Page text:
MRC Prion Unit and Institute of Prion diseases


Azy Khalili



Tel: 020 7679 5015

Courtauld Building, Room 501C

UCL Profile • PubMed



Research Synopsis

Development of anti-PrP monoclonal antibody and immunotherapy for treatment of human prion disease

Prion diseases, such as CJD are fatal, transmissible, neurodegenerative conditions and their common feature is conversion of normal cellular prion protein (PrPC) into disease related abnormal isoforms. This involves a conformational change from α-helical structure to a rich amyloid β-sheet. PrPC is expressed on most cells particularly brain and immune cells, and the disease related abnormal isoforms accumulate in the brain and the lymphoreticular system, without any antibody being produced against PrP.

Expression of PrPC is essential for prion propagation as no prion disease occurs in PrP knock out mice. Thus, targeting PrPC with ligands like antibodies can prevent its conversion to disease-related formats and halt prion propagation. With the aim of developing a passive immunisation for human prion diseases, we produced a large number of anti-PrP monoclonal antibodies (mAb). Of these, we selected ICSM18 (IgG1) and ICSM35 (IgG2b) for their high affinity binding native PrP and effective neutralisation of prion infectivity.  

These mAbs were humanised and after testing, an IgG4 isotype of ICSM18 was selected as the clinical candidate. Both murine and humanised ICSM18 bind native PrP with nM affinity for PrPC, can neutralise prion infection in vitro and in vivo and significantly extend survival time of prion-infected mice. A range of preclinical efficacy, pharmacokinetic and safety studies were carried out for the humanised ICSM18 and its efficacious doses determined.

Clinical immunoassays are developed for the humanised ICSM18 immunotherapy and further investigation. The aim is a safe and efficacious humanised ICSM18 immunotherapy in man.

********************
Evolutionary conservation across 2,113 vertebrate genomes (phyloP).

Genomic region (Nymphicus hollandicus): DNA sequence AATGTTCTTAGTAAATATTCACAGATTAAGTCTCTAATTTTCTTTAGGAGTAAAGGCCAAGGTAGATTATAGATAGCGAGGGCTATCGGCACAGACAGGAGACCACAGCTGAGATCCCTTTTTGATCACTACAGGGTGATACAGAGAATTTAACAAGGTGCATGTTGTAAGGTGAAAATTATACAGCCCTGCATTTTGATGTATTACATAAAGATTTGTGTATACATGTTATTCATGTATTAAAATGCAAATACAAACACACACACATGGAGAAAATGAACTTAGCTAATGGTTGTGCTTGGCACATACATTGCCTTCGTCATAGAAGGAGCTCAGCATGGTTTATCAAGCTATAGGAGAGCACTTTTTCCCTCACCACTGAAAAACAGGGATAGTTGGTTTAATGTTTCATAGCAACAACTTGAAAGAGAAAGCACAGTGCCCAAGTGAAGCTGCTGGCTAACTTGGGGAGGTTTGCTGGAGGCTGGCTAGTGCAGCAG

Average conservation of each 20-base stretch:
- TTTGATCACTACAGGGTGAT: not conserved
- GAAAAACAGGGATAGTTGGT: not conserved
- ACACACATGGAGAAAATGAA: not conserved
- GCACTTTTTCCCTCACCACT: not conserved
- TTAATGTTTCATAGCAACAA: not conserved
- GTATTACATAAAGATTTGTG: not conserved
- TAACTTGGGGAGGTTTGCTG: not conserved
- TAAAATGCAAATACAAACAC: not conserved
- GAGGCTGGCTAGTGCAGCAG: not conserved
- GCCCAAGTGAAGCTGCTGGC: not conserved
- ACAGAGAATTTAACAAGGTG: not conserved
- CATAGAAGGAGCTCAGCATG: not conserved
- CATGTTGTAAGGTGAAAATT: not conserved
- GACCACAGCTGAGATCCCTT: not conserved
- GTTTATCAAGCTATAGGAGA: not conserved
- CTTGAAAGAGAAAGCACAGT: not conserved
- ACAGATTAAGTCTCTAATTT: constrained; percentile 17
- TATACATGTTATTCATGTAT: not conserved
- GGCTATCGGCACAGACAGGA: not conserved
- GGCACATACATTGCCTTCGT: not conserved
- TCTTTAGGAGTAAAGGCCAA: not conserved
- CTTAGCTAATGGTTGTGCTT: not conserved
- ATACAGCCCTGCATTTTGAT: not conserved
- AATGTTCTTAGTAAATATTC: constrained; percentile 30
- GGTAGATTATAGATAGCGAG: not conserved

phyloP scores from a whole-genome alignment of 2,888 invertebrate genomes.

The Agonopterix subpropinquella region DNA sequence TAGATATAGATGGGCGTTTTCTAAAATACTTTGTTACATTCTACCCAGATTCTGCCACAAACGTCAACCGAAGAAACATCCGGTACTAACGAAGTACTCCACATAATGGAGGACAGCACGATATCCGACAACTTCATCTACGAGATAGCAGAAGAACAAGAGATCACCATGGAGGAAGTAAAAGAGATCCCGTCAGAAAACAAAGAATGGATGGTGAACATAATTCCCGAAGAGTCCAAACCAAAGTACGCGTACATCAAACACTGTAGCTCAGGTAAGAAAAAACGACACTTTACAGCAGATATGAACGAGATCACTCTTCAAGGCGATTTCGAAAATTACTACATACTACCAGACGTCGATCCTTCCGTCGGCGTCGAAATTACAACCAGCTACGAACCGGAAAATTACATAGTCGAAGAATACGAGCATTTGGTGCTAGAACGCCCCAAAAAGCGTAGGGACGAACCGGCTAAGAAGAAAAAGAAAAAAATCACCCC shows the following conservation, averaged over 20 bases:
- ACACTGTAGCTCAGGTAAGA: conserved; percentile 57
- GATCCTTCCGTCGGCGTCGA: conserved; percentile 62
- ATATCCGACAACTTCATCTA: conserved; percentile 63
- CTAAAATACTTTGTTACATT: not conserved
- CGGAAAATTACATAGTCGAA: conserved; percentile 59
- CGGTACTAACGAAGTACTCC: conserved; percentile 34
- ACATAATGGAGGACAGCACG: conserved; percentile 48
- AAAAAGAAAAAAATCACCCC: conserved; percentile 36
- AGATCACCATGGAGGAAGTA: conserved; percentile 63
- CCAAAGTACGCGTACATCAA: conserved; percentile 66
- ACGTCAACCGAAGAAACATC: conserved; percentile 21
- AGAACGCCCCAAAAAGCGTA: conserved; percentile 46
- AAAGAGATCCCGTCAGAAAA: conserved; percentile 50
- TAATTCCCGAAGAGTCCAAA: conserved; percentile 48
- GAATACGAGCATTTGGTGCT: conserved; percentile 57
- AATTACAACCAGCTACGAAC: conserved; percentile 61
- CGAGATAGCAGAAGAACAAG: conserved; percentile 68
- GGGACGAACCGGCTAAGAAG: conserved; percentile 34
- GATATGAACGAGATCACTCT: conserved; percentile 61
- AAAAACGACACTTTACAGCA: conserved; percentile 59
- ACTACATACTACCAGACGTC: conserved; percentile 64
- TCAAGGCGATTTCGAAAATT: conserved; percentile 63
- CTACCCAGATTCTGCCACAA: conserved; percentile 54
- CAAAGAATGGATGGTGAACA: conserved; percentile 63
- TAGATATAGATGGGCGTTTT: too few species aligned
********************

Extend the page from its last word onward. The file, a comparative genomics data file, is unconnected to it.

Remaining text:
Azy fig

ICSM18 and humanised ICSM18 (a) bind all major PrP glycoforms from human (hu) brain homogenate by immunoprecipitation and western blot (WB) with no non-specific binding by hu IgG4 and mouse (mo) IgG1 isotype control (ctrl), (b) show high-affinity interaction to surface-bound recombinant PrP 91-231 by ELISA, (c) inhibit propagation of prions in infected cells in vitro while cytotoxicity is minimal


Selected Publications

Reply to: Intrinsic Toxicity of Antibodies to the Globular Domain of the Prion Protein
Purro SA, Mead S, Khalili-Shirazi A, Nicoll AJ, Collinge J. (2018) Biol Psychiatry 1;84(7):e53-e54.

Peripheral administration of a humanised anti-PrP antibody blocks Alzheimer's disease Aβ synaptotoxicity
Klyubin I, Nicoll AJ, Khalili-Shirazi A, Farmer M, Canning S, Mably A, Linehan J, Brown A, Wakeling M, Brandner S, Walsh DM, Rowan MJ, Collinge J. (2014) J of Neurosci 34:6140–6145

PrP antibodies do not trigger mouse hippocampal neuron apoptosis
Klöhn PC, Farmer M, Linehan JM, O'Malley C, Fernandez de Marco M, Taylor W, Farrow M, Khalili-Shirazi A, Brandner S, Collinge J. (2012) Science 6: 335-52.

Crystal structure of human prion protein bound to a therapeutic antibody
Antonyuk SV, Trevitt CR, Strange RW, Jackson GS, Sangar D, Batchelor M, Cooper S, Fraser C, Jones S, Georgiou T, Khalili-Shirazi A, Clarke AR, Hasnain SS, Collinge J. (2009) Proc Natl Acad Sci U S A. 106:2554-8.

A novel pathogenic pathway of immune activation detectable before clinical onset in Huntington's disease
Björkqvist M, Wild EJ, Thiele J, Silvestroni A, Andre R, Lahiri N, Raibon E, Lee RV, Benn CL, Soulet D, Magnusson A, Woodman B, Landles C, Pouladi MA, Hayden MR, Khalili-Shirazi A, Lowdell MW, Brundin P, Bates GP, Leavitt BR, Möller T, Tabrizi SJ. (2008)  J Exp Med. 205:1869-77.

Beta-PrP form of human prion protein stimulates production of monoclonal antibodies to epitope 91-110 that recognise native PrPSc
Khalili-Shirazi A, Kaisar M, Mallinson G, Jones S, Bhelt D, Fraser C, Clarke AR, Hawke SH, Jackson GS, Collinge J. (2007)  Biochim Biophys Acta. 1774:1438-50.

Protein conformation significantly influences immune responses to prion protein
Khalili-Shirazi A, Quaratino S, Londei M, Summers L, Tayebi M, Clarke AR, Hawke SH, Jackson GS, Collinge J. (2005) J Immunol. 174:3256-63.